February 14, 2012

How to prepare your car for track season.


If there is one thing we learned at Axis over the last almost 10 years of beating on our cars hard it's that everything is a consumable, everything.

We asked James Clay, team boss at Bimmerworld Racing and founder of the very successful BMW go fast bits store Bimmerworld.com, to outline a few basic principles you should follow as you prepare your track car for the coming season's battles.  Here is his advice:

Go over the car completely.
Or at least as completely as you have gotten into it to modify it, plus a little bit.
Things assembled at the factory have a tendency to stay together for a long period, but performance parts have a shorter lifetime, sometimes require additional care and feeding, and even hardware has a tendency of loosening up. Whether stock or performance, when you track a car hard or use it in a more demanding environment than the designers intended, things wear out faster.
Contact an expert on your car and get their recommendations on what to replace, and remember to do this preventatively – if you are reactionary, you will be blowing a lot of money to be at the track, watching well-maintained cars go around while you work on yours.

Consider the safety level of your car.
A lot of people are bringing street and multi-use cars to the track, that is certainly acceptable and expected, but do be aware of the risks we take on the track and consider installing some basic safety gear, even if it won’t make your car go faster.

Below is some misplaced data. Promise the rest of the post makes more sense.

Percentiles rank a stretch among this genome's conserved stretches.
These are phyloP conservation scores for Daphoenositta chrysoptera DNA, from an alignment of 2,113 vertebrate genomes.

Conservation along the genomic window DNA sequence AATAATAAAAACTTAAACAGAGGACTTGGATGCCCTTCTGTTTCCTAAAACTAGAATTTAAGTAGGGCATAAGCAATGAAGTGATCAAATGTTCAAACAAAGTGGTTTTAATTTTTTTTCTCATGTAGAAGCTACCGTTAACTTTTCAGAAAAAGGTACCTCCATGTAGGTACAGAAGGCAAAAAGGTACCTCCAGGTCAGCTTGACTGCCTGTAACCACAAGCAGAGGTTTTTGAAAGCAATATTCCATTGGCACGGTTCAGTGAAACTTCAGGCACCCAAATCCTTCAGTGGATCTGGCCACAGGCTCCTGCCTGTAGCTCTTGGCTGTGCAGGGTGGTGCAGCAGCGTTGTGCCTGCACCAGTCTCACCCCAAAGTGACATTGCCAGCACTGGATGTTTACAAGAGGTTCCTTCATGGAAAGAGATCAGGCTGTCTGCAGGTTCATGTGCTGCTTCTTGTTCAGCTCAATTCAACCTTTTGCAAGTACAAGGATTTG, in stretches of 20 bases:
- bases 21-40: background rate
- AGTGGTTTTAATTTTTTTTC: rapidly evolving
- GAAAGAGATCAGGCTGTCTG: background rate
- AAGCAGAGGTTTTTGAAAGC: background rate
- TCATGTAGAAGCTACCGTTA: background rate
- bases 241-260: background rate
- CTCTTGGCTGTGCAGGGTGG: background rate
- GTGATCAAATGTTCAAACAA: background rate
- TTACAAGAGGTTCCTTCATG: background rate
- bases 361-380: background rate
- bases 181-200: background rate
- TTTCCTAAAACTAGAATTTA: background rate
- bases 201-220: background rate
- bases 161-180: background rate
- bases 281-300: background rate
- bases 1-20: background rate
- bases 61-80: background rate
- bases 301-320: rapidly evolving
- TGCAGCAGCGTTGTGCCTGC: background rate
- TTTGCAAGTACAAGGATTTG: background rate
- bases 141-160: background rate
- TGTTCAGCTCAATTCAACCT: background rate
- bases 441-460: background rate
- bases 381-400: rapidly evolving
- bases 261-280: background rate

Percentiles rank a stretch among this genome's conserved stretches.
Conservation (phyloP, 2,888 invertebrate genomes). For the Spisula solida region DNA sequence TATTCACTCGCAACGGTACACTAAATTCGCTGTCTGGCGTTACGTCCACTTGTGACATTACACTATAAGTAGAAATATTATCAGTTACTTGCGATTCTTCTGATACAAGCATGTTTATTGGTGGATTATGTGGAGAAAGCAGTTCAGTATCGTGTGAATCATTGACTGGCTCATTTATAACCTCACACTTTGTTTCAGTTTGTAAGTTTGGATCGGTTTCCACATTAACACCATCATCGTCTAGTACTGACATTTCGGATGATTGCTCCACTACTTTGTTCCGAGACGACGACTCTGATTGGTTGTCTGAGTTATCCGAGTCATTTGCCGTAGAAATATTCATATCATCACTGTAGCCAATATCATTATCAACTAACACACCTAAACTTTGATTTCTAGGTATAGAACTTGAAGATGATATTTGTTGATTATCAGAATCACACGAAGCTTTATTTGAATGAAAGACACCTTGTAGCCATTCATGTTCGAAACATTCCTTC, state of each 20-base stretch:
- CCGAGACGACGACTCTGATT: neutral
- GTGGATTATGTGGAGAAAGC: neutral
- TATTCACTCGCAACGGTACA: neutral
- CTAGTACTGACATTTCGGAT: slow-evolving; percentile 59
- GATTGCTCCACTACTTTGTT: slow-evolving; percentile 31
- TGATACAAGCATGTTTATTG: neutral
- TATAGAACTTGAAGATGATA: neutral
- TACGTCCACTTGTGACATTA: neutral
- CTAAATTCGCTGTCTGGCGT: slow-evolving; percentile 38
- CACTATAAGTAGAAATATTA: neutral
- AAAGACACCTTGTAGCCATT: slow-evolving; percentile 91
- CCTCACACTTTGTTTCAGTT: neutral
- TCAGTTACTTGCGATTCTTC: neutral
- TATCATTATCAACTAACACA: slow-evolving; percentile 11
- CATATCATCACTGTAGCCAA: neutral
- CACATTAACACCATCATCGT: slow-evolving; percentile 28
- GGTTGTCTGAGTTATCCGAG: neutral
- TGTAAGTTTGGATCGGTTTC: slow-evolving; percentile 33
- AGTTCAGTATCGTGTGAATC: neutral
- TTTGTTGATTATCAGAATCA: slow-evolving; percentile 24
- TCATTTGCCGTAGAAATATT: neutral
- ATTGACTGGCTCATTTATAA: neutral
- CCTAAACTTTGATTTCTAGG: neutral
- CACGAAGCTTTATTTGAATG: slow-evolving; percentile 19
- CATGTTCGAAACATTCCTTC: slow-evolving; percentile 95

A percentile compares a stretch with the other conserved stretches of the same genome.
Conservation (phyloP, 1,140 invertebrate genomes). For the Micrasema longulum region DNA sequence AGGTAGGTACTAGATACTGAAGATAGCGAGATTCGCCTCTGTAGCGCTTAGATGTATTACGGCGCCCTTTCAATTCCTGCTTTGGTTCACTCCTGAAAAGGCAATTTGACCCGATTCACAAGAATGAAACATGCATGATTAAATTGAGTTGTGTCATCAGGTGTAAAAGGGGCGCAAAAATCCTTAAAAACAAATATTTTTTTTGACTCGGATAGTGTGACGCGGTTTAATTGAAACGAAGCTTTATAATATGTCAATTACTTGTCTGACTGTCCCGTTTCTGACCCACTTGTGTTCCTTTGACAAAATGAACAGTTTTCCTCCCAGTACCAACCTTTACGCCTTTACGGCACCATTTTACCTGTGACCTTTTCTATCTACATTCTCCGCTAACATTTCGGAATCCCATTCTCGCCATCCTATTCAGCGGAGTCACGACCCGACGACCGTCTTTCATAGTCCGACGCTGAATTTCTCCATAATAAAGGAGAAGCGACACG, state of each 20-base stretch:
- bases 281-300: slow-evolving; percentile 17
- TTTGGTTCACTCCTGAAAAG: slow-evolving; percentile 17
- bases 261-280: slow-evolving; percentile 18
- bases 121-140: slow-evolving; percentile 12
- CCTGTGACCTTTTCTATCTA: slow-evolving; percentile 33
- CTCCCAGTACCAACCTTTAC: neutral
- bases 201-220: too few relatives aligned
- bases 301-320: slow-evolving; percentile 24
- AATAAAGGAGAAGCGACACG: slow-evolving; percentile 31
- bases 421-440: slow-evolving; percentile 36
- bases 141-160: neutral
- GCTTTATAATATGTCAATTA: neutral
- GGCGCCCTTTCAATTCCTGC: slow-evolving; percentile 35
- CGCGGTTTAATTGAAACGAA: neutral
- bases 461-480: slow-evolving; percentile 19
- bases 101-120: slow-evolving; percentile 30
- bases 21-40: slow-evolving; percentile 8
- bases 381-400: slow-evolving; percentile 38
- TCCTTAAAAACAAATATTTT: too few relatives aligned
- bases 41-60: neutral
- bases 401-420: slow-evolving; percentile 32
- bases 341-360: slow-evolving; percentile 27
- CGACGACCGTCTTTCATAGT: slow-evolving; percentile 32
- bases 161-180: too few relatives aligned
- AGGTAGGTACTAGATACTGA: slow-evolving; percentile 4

At a minimum, I would like to see drivers that are dedicated to this sport have harnesses and a HANS on. Schroth makes bolt-in 4-point harnesses specific to a lot of car models that are compatible with a HANS, and as a guy who has wrecked my fair share of cars, I can assure you that it can happen to you and a HANS will make you feel a lot better the day after, if not keep you alive in some situations.

Nothing on your track car is permanent.
This is a tough concept to swallow when you spend $1k per set of wheels ( or even per wheel for a nice forged piece) and yes, f you buy nice parts, they will serve you well, but everything on a tracked car has a maintenance schedule and a fatigue life.
Some cheaper items like wheel studs and stainless brakelines should have an automatic periodic replacement interval. Pricier items like wheels should be very well cleaned and closely inspected periodically, both in the areas you can see when they are on the car and the areas you can’t.

If you don’t have spares, buy some.
Your spares package doesn’t need to be extensive but some basic items will save your tail, or make you someone else’s best friend for life.
Some basic suggestions for any car are: fluids (oil and brake), brake pads (you know you are going to use them sometime), 2 of each accessory belt (yes, two so you can toss the first replacement if you don’t figure out why it was thrown the first time) and a radiator/expansion tank cap.
This goes for an assortment of nice tools as well. Not having to walk the paddock or try to make some bargain bin tool work will make you a lot happier at the track when you inevitably have to work on your car more than you would want to.